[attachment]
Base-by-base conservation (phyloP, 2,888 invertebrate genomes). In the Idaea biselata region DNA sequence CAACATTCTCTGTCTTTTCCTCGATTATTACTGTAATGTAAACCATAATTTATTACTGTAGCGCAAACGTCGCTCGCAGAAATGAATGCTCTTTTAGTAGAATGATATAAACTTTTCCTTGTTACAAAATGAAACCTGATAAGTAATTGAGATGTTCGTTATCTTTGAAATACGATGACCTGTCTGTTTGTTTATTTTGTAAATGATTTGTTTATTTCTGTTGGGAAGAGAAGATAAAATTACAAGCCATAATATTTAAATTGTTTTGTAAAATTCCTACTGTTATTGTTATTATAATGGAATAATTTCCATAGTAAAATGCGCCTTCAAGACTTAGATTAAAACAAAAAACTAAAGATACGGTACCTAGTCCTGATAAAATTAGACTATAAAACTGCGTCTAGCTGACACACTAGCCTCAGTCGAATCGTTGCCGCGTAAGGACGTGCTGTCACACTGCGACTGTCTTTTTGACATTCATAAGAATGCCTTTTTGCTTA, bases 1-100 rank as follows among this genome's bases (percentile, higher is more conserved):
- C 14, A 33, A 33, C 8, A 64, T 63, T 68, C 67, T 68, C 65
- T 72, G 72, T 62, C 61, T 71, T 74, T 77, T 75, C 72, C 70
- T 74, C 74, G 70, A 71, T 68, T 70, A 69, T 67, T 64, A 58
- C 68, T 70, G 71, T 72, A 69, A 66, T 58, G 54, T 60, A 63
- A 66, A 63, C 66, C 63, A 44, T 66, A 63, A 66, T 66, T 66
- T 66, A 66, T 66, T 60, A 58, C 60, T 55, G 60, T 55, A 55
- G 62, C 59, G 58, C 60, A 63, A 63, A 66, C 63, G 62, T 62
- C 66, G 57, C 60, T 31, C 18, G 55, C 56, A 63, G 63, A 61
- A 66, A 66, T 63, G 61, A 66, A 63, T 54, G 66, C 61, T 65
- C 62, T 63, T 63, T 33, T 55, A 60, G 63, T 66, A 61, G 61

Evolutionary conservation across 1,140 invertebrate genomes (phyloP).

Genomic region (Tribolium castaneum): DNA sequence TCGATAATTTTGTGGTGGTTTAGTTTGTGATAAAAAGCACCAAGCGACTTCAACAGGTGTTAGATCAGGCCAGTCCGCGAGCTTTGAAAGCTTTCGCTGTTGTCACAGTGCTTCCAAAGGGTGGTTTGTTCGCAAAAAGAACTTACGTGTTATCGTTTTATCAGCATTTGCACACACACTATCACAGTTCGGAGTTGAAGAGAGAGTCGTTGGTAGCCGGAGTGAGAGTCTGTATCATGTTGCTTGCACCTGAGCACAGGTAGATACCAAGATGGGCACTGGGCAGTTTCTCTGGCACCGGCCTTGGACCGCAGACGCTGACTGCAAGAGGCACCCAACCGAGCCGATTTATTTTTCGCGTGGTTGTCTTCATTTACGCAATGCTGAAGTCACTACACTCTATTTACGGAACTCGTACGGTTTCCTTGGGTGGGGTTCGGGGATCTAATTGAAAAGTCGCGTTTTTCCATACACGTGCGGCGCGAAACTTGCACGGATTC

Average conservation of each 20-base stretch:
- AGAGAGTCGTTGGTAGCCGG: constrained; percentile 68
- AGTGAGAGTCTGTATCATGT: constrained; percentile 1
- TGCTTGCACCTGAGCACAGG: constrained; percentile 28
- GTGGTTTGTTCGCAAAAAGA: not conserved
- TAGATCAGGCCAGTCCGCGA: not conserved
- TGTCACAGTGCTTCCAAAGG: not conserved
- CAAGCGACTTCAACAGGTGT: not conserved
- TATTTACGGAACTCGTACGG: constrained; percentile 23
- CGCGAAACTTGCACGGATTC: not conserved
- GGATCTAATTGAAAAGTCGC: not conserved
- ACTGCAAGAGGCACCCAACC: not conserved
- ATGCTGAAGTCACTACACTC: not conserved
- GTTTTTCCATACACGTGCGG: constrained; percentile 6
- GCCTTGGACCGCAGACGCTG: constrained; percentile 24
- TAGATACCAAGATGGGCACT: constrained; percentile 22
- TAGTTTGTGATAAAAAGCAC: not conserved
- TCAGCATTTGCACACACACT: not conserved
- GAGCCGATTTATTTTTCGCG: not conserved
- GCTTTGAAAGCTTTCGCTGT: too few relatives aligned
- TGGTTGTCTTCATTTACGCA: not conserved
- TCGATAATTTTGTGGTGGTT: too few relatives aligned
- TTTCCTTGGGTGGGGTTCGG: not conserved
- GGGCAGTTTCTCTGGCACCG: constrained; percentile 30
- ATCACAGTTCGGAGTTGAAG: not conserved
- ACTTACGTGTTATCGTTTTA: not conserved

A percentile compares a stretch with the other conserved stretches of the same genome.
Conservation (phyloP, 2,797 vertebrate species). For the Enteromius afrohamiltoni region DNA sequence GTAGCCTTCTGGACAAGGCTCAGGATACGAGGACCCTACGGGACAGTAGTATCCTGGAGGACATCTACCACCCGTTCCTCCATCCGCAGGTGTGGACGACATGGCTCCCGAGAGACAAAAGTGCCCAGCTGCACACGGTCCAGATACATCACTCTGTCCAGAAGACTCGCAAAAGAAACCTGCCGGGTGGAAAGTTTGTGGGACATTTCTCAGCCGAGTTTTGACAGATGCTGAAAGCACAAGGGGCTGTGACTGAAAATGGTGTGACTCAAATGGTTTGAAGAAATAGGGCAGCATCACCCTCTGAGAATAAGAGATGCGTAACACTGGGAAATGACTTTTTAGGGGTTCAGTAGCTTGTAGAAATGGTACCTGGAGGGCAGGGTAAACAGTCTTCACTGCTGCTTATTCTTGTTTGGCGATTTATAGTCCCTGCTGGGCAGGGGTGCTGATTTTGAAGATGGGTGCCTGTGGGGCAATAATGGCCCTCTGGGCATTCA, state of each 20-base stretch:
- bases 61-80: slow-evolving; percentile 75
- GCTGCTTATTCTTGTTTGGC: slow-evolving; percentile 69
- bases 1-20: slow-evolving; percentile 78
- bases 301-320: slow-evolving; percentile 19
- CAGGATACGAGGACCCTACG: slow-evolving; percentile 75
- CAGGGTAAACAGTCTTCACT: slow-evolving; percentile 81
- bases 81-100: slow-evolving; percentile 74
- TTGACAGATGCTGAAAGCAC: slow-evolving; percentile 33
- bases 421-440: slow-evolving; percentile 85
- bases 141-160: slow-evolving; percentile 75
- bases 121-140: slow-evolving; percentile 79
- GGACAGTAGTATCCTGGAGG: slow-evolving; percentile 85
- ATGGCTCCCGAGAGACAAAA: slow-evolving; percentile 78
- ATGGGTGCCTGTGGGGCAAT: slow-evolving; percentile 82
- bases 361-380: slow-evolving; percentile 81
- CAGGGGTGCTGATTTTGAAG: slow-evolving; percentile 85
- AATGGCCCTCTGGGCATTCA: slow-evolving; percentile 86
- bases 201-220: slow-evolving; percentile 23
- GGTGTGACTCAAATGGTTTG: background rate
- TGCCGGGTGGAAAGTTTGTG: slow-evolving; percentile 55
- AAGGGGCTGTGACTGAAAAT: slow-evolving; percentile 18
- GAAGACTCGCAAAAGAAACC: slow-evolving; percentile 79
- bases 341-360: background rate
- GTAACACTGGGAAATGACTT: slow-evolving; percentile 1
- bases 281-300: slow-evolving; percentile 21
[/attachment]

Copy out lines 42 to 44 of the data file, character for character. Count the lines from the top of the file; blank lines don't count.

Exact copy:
- bases 61-80: slow-evolving; percentile 75
- GCTGCTTATTCTTGTTTGGC: slow-evolving; percentile 69
- bases 1-20: slow-evolving; percentile 78